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La diphtérie

JAMA. 1937;108(20):1742-1743. doi:10.1001/jama.1937.02780200064038.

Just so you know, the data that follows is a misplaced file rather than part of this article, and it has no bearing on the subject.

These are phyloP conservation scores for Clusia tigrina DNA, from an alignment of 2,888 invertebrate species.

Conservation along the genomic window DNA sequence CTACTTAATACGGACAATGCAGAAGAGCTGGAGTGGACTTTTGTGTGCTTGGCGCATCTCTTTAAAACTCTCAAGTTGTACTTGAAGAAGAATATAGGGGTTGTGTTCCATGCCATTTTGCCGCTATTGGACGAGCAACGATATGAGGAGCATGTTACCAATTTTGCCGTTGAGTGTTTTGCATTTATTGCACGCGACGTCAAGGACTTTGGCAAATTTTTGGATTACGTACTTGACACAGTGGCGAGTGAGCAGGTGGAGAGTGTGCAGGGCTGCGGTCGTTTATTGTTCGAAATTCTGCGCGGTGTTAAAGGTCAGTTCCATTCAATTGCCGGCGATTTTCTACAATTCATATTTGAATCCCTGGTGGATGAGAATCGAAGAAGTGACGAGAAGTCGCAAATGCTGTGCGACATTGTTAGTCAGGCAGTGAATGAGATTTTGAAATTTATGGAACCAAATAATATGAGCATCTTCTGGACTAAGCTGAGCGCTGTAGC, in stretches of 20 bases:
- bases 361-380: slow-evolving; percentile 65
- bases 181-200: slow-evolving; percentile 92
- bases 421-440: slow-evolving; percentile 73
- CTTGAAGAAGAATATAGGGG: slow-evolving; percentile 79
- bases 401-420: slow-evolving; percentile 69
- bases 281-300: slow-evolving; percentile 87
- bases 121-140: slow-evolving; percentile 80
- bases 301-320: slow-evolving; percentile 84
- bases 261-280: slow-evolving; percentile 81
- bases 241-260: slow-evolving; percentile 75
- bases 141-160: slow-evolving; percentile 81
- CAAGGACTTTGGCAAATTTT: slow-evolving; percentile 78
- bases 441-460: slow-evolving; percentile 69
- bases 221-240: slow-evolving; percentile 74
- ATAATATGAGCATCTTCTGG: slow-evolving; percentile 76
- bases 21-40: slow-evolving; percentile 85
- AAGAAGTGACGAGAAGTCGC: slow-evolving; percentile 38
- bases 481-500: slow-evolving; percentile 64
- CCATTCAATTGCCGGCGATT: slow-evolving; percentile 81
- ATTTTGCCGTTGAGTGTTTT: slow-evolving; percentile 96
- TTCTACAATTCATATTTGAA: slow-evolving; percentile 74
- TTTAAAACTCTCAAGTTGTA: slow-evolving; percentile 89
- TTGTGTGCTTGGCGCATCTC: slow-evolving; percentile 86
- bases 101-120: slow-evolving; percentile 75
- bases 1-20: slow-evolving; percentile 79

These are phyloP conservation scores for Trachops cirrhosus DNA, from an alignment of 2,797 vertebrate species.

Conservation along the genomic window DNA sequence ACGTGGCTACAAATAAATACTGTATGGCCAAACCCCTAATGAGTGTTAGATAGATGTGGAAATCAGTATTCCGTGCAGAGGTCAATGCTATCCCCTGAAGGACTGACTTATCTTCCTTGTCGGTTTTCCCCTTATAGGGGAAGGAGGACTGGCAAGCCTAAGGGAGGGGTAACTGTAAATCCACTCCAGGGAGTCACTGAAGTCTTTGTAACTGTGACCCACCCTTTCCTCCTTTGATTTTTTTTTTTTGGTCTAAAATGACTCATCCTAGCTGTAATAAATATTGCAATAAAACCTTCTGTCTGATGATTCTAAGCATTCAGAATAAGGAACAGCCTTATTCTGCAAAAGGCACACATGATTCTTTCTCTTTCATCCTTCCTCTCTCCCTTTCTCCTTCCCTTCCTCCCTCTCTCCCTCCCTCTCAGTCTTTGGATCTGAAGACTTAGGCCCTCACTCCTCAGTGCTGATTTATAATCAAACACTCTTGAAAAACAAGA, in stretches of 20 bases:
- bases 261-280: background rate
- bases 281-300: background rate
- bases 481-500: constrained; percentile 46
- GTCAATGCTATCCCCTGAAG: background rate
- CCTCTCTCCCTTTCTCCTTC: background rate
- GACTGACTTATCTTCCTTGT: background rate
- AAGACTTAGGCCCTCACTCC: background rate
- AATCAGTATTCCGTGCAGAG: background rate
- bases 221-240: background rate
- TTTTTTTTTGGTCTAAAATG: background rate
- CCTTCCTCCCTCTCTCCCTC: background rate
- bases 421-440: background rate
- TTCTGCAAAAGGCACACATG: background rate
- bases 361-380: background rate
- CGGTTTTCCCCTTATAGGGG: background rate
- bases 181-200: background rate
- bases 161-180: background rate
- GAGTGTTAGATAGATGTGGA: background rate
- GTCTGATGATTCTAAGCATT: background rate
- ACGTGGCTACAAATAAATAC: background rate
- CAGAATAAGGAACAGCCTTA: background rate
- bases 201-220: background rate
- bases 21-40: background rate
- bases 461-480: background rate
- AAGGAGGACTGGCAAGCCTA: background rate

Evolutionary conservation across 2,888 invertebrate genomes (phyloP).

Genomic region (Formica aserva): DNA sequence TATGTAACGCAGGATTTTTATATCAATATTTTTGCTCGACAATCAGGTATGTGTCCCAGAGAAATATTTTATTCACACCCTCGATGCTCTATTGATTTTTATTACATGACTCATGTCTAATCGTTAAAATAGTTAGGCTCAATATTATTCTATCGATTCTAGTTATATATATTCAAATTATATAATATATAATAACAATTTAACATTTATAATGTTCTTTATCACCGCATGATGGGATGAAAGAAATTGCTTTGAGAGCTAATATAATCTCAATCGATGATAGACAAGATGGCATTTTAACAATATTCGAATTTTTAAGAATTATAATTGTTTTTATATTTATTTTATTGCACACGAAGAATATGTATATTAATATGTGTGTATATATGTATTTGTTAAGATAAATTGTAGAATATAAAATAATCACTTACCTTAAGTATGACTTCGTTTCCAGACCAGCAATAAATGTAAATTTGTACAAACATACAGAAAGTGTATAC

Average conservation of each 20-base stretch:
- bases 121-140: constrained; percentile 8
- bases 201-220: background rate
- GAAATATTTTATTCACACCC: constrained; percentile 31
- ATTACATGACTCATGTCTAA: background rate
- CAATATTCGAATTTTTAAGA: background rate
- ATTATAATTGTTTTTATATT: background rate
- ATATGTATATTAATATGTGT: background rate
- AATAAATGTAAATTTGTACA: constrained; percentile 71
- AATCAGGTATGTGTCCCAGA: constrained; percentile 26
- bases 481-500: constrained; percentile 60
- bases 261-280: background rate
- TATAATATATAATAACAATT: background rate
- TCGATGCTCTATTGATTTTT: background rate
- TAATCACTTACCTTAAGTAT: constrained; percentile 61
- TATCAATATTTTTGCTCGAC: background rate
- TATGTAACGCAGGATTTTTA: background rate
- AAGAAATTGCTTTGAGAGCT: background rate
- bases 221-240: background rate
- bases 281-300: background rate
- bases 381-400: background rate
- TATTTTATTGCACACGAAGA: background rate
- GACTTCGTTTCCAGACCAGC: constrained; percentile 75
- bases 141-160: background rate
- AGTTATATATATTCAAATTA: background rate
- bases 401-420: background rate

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In the present day a treatise on diphtheria is not likely to attract wide attention. The literature is voluminous and the average physician undoubtedly feels that he has a satisfactory knowledge of the disease. Carrière, however, has presented the subject in a remarkably complete and concise manner. One can readily appreciate when reading this book that the author's thirty-five years' experience has permitted him to discuss phases of diphtheria which are not mentioned in the average textbook. The gravity of diphtheria when associated with streptococcic infection receives comment. It is also asserted that measles and scarlet fever lessen immunity to diphtheria. The author has observed tracheobronchial diphtheria only three times in a period of thirty years but states that bronchopneumonia was noted in four fifths of the necropsies (diphtheria) in infantile clinics from 1900 to 1925. Saturation of the atmosphere about diphtheria patients with antiseptic vapors is recommended. With regard


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